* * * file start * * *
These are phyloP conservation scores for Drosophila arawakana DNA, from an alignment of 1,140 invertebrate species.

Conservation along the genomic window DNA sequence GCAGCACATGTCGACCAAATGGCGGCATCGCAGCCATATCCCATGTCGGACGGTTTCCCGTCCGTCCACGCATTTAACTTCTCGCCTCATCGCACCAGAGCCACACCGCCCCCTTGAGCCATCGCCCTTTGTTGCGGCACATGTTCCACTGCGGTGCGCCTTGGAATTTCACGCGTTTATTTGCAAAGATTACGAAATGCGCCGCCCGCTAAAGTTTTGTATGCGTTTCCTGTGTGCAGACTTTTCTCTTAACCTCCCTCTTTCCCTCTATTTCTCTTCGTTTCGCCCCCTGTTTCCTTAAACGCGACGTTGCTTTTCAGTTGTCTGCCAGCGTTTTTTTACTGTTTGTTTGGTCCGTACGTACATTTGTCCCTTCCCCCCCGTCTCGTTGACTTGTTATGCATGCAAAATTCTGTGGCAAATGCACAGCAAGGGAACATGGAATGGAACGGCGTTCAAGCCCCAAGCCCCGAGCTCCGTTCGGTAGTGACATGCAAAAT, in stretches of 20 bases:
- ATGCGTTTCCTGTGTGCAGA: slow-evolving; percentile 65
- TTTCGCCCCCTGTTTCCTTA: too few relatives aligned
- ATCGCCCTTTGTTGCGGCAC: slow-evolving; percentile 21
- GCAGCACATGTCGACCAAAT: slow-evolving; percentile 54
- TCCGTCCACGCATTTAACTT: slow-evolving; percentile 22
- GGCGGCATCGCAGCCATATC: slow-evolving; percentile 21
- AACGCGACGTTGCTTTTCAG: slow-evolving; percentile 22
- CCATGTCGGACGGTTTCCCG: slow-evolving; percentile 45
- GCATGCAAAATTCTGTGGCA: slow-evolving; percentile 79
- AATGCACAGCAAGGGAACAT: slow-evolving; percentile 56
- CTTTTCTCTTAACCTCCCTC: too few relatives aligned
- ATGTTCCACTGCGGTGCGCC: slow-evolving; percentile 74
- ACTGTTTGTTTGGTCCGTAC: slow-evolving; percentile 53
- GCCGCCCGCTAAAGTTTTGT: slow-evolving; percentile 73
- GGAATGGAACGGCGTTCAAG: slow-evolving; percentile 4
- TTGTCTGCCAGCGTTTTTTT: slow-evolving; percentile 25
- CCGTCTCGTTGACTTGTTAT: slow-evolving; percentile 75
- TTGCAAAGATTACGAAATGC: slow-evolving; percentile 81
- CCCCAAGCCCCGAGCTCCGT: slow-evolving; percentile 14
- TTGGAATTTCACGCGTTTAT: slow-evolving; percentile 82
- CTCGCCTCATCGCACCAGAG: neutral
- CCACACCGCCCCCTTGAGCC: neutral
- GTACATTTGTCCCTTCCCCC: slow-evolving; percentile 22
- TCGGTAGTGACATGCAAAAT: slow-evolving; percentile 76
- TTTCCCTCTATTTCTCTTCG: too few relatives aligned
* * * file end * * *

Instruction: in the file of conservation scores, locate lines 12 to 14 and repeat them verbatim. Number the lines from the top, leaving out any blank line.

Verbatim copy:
- AATGCACAGCAAGGGAACAT: slow-evolving; percentile 56
- CTTTTCTCTTAACCTCCCTC: too few relatives aligned
- ATGTTCCACTGCGGTGCGCC: slow-evolving; percentile 74